Don't use God's name as a curse word. This one is pretty self-explanatory. For some reason, (probably our sinful hearts), we tend to insert God's name or titles for God into the middle of curse-filled phrases when a situation becomes overwhelmingly frustrating or enraging. I don't need to go into excessive detail over this, for we all have heard (and perhaps said) many examples of this behavior. It is wrong because it dishonors God, especially since instead of speaking about how incredible He is, we are using His name in the midst of an angry outburst. Instead of praising Him, we are making His name a part of behavior which reflects our own sinful lack of self-control.
God's name is special. Often in the Bible, a person's name reflected something about his/her character or essential nature. A well-known example of this is Jacob. He was Abraham's grandson, and used deceit to steal his brother's blessing as the oldest son. He also purchased his brother's birthright by buying it from his brother for a bowl of stew. Jacob's name means 'He grasps the heel.' (which signifies, 'He deceives.'). [Later, God changed Jacob's name to 'Israel' -- 'He struggles with God.']
In the same way, God's name reveals something of His character and nature. God has revealed many aspects of Himself by the various names which are given for Him in the Bible. I probably will do a post or series on that sometime, but for now, here are just a few examples of the way the names for God reveal Him:
Desire of Nations (Haggai 2:7)
Everlasting Father (Isaiah 9:6)
Holy One of Israel (Isaiah 41:14)
I AM (Exodus 3:14)
Lion of the Tribe of Judah (Revelation 5:5)
Mighty God (Isaiah 9:6)
Prince of Peace (Isaiah 9:6)
Redeemer (Isaiah 41:14)
Refuge (Isaiah 25:4)
One list I examined had over 100 names for God from the Scriptures, and this still was not the total sum of names of God revealed in the Scriptures. That makes sense, since we are describing God, who is infinite, and complex beyond all imagining. God is sinless, pure, faithful, holy. Therefore, we need to take care as to how we use His name.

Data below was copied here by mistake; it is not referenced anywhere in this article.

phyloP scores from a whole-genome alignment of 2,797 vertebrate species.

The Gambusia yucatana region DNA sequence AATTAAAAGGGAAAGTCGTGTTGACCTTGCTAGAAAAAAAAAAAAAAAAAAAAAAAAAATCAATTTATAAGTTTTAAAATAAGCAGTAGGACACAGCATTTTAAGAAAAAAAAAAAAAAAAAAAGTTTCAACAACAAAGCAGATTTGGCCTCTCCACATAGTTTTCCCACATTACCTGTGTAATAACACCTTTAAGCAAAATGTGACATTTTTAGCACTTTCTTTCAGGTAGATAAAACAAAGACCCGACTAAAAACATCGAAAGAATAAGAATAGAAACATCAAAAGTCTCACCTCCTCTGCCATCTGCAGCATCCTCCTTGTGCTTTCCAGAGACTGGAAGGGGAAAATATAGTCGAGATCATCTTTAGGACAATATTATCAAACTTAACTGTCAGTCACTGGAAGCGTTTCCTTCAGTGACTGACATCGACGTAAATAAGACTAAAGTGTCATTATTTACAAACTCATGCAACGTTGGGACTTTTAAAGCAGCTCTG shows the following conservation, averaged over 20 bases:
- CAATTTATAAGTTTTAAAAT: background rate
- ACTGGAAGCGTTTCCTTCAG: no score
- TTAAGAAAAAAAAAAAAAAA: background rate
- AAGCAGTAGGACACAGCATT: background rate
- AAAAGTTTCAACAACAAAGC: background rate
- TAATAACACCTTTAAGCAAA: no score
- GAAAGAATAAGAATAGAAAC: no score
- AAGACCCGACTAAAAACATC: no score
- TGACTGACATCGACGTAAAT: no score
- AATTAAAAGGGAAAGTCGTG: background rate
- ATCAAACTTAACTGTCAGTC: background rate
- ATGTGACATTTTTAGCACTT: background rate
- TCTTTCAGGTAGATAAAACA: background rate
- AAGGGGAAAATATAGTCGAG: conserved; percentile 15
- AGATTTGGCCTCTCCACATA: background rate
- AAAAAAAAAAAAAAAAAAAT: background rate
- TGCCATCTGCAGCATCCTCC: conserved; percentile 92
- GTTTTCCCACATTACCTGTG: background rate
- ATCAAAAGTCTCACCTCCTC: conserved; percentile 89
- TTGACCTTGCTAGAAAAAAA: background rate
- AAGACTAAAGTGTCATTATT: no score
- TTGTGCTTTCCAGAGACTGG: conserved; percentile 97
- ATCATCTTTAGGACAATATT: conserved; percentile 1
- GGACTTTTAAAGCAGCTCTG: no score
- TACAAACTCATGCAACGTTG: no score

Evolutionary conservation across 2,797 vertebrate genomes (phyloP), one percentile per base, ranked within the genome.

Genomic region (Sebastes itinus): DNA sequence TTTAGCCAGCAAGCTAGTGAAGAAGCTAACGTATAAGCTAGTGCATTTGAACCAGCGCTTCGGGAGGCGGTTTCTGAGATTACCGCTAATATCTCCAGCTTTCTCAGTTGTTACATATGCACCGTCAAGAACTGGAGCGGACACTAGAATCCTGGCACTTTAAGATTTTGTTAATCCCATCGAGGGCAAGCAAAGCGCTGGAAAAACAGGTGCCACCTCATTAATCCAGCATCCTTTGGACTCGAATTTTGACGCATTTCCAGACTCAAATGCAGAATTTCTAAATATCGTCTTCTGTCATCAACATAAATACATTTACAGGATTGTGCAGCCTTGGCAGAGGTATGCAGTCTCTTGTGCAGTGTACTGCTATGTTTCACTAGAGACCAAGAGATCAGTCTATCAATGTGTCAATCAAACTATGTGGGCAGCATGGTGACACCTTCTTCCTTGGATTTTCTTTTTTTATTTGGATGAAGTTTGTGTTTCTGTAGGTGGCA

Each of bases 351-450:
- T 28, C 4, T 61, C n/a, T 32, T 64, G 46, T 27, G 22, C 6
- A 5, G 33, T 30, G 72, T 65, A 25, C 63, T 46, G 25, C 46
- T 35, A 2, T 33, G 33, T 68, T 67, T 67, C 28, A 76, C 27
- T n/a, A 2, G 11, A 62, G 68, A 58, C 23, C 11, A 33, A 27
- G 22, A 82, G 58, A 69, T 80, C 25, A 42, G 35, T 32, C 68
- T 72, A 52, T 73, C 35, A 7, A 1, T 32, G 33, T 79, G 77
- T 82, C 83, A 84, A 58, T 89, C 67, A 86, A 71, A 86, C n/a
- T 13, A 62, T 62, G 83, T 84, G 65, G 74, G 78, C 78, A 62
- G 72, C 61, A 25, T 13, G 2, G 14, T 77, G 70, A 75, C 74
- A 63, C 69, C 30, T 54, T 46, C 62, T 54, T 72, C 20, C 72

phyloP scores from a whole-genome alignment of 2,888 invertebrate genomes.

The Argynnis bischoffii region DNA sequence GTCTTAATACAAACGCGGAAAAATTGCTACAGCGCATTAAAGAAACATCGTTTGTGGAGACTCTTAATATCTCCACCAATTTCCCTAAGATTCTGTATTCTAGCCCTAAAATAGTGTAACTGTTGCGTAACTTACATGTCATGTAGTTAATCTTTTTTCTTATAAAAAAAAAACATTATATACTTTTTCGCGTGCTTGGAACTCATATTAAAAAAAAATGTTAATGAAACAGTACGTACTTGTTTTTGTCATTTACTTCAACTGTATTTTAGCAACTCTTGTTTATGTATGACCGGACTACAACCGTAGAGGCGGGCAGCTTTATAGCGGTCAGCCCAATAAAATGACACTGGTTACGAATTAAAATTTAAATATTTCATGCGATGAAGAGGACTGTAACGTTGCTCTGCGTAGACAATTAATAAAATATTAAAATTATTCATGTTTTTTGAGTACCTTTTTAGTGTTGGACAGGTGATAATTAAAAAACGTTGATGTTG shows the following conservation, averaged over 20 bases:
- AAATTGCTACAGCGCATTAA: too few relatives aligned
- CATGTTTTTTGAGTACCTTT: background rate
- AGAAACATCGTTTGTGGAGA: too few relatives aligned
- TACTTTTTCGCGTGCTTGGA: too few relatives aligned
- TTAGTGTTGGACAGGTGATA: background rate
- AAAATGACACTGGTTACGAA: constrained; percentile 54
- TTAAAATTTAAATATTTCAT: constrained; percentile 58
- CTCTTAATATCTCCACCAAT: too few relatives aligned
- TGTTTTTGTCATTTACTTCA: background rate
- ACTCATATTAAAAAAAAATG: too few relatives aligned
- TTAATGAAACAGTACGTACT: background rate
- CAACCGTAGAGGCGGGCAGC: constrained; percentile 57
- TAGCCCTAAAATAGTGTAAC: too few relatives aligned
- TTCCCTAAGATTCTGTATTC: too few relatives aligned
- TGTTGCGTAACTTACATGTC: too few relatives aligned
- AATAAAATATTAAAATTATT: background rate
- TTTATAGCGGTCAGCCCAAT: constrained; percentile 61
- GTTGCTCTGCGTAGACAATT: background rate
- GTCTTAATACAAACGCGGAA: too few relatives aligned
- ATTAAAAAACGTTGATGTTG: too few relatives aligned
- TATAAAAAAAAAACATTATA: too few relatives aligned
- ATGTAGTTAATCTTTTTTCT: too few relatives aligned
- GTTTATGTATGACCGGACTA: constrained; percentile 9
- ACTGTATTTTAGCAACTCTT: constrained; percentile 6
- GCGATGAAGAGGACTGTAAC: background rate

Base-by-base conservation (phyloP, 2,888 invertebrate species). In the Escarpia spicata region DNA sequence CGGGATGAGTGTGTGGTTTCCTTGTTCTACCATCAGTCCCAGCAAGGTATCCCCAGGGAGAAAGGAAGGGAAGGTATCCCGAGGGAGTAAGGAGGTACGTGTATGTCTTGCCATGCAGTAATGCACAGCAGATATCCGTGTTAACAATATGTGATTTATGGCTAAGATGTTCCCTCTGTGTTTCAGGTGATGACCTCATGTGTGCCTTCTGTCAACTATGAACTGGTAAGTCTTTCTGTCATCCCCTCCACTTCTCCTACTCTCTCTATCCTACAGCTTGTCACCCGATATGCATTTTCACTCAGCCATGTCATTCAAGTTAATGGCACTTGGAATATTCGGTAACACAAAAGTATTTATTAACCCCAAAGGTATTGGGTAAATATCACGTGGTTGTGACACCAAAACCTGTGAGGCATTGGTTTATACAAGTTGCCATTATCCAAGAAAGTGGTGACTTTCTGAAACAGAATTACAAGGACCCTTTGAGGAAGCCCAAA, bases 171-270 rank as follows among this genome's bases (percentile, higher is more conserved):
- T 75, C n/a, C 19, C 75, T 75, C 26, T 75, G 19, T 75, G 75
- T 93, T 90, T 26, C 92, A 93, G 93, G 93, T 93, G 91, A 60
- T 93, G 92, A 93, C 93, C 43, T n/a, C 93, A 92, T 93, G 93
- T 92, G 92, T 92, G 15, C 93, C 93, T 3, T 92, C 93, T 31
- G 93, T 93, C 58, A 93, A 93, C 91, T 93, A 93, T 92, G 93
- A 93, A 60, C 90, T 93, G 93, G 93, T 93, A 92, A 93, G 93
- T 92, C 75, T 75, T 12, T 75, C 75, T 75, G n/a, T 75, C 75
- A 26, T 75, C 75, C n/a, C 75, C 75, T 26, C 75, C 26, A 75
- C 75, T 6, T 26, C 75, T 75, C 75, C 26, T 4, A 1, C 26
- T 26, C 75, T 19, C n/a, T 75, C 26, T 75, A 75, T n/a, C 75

Don't carelessly swear an oath in God's name. Leviticus 19:12 says "Do not swear falsely by my name and so profane the name of your God. I am the LORD." Such false testimony (whether in a court setting or between individuals) would dishonor God's name. Note that the objection seems to be the fact that the oath is a false one, not simply the fact that an oath is taken.
The NIV Study Bible, in its comment on Matthew 5:33-37, notes that "The Old Testament recognized the useful role of swearing oaths in certain situations (even God swore oaths: see, e.g., Genesis 22:16; Joshua 5:6; Psalm 89:3-4,35; Isaiah 45:22; Jeremiah 22:5; Ezekiel 26:7; see also notes on Genesis 9:13; Genesis 15:17; Deuteronomy 6:13; Jeremiah 22:5; Hebrews 6:13) -- common profanity is not in view..."
In Matthew 5:33-37, Jesus urged his disciples to have such integrity that swearing an oath to back up their words would not even be necessary:
I am sure that there is probably much more which can be said about this matter, but that is all I have for now. If I find further information, I'll add it later.